For years, there’s been a fight in court about whether the state of New Mexico is following federal law when it comes to distributing food and medical assistance to almost half a million people here. Advocates told a federal judge this week that the state Human Services Department is still illegally denying SNAP and Medicaid to some eligible families. KUNM spoke with Maria Griego Thursday, May 16, right after the court hearing in Las Cruces. Griego is an attorney with The Center on Law and Poverty, and she explained what the state is doing wrong.
MARIA GRIEGO: Three major areas of legal violations included asking families to turn in documents that aren’t necessary to determine eligibility, or making them turn in documents that have already been turned in. The second area was errors in important notices and forms sent to families. And then the last major area was the department applied a flawed policy or practice, and the family either didn’t get the full benefits they were entitled to or were incorrectly denied.
KUNM: A couple years ago in 2016, it came out in court that staffers for the state were told to change information on people’s applications. The court put an independent special master in place to keep an eye on the Human Services Department. Did that person, the special master, verify what you brought before the judge?
GRIEGO: The special master and his compliance specialist both validated our findings in the case review. They validated our overall error findings and agreed as to the three major areas of noncompliance.
KUNM: You’re down in Las Cruces right now, and you just got out of federal court, the hearing just concluded. How did it go?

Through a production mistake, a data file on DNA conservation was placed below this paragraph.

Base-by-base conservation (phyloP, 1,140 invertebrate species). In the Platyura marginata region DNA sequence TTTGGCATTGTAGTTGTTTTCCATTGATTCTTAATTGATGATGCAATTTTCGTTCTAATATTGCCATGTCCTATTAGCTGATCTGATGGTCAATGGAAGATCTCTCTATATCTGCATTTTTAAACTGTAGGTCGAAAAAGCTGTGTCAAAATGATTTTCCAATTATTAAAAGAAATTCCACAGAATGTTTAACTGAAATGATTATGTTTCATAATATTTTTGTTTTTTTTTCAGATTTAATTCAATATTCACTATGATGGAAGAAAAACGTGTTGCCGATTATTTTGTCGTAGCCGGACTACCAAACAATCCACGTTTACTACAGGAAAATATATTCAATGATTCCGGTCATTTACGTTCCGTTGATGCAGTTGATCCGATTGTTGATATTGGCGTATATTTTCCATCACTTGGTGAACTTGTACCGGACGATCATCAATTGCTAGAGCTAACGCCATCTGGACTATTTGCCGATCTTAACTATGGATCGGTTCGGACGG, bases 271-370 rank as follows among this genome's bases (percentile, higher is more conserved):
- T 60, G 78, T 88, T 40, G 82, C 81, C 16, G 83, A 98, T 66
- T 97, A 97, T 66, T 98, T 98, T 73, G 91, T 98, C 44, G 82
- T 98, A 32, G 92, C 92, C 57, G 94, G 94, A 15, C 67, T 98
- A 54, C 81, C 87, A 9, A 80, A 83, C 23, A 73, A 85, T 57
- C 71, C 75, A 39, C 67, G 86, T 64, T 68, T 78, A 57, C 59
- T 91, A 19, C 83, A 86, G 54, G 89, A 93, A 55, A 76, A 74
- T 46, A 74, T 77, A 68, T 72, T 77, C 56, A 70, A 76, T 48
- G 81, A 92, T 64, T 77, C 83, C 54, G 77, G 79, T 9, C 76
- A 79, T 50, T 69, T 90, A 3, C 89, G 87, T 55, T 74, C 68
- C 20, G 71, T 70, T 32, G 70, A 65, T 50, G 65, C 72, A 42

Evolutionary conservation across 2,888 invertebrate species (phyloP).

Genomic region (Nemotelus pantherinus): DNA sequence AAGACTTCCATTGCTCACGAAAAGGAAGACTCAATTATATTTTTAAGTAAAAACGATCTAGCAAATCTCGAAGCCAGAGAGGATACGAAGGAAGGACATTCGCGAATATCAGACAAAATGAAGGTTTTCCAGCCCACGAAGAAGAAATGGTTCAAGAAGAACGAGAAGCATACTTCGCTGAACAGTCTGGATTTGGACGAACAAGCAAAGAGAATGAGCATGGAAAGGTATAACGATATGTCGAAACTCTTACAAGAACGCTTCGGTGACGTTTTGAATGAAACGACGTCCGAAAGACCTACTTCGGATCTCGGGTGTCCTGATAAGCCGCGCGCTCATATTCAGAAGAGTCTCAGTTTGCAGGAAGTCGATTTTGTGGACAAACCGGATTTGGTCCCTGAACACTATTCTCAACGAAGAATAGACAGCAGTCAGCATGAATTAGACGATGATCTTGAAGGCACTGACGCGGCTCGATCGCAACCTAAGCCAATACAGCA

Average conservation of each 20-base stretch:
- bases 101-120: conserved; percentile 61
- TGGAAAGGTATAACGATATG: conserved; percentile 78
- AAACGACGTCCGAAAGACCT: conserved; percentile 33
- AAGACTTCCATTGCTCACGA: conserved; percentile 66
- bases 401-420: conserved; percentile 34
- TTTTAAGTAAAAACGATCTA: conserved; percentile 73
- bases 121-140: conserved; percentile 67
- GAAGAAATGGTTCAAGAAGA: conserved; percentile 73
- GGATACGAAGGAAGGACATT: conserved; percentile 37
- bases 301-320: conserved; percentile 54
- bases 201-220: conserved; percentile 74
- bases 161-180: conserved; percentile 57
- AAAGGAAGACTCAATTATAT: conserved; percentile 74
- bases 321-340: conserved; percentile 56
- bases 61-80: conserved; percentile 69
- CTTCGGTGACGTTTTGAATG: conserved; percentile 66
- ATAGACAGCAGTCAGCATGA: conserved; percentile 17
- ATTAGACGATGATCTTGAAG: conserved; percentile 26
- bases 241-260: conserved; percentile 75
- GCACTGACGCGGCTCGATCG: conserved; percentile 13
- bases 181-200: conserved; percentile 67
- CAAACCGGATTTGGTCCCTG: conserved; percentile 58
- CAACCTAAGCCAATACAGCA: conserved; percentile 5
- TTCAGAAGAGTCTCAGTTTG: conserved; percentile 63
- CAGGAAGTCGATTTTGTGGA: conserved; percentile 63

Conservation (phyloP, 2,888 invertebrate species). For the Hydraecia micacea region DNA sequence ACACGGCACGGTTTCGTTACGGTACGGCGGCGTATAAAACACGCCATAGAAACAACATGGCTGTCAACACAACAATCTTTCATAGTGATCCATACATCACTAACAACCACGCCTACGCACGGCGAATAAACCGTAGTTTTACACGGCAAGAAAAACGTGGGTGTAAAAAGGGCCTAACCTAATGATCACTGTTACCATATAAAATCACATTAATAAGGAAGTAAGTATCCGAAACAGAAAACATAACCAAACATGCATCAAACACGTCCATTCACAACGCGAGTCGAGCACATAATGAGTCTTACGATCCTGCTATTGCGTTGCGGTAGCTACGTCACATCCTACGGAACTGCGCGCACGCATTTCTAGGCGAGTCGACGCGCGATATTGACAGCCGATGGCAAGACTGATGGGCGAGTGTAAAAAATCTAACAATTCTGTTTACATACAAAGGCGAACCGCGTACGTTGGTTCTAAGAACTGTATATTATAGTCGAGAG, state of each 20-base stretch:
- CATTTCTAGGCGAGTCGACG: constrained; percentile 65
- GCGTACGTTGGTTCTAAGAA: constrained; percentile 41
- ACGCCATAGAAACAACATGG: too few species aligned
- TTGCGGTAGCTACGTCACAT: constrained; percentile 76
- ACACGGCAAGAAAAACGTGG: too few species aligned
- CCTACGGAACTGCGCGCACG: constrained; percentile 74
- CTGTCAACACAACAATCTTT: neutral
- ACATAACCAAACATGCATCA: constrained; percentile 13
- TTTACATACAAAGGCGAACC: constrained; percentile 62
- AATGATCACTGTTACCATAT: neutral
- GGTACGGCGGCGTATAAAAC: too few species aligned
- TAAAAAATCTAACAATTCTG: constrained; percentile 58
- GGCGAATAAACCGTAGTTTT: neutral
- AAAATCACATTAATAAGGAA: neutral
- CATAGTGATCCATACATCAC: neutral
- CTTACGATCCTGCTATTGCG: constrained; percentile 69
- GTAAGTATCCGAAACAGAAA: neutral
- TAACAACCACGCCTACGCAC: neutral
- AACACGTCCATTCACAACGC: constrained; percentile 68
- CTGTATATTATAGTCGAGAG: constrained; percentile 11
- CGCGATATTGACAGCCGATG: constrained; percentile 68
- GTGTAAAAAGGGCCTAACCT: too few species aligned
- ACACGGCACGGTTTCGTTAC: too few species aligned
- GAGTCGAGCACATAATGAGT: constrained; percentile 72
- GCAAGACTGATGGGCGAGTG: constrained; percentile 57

GRIEGO: Overall it went really well. This was an opportunity for the judge to hear what has happened since the new secretary came into office.
KUNM: That’s the new HSD Secretary David Scrase, right?
GRIEGO: Yes. The new secretary, he agreed that those are major systemic and programmatic barriers that exist. He said that he is committed to working with us to make sure that workers are trained, that they get the training they need to make sure they’re applying eligibility policies correctly. And he’s really open to communicating with us and coming up with a plan to work together to move this case forward.
KUNM: Because there’s a new HSD secretary in place who seems willing to make some changes, do you have hope that this could finally be settled for good?
GRIEGO: Yeah, I mean if they are willing to come up with some real comprehensive long-term solutions—versus just several little half steps or interim steps—then yes, I think with the will of this administration to want to work with us, I think we can make some real strides toward wrapping up this litigation.
KUNM: Did you see anything in the hearing that indicated to you that maybe that wouldn’t happen, that maybe this wouldn’t finally be put to bed?
GRIEGO: I guess the only thing is that this new administration has prized itself on increased timeliness numbers. They’ve really increased the speed at which they’re processing SNAP and Medicaid cases. But what we saw in the case review is that thousands of families are not getting accurate determinations. And so while it’s important to timely process cases, it’s really crucial that the department not be singularly focused on that, knowing that a lot of these cases, although timely processed, were processed incorrectly.
KUNM: Is there any way to create a system that’s kind of inoculated against the whims of whoever’s in charge?
GRIEGO: Well, certainly this department took steps to actually revise their mission statement—and I don’t know how long the previous mission statement was in place—but this current mission statement is really about the department’s goal of getting all families who are eligible for the program enrolled. And so this secretary has said that he’s really hammered that idea home with the employees. And so if that approach and that mentality is seen by the workers and the department, they know that that’s coming from the top down, I think that’s a step toward making this a long-standing sort of shift in how we view the families that are applying for benefits.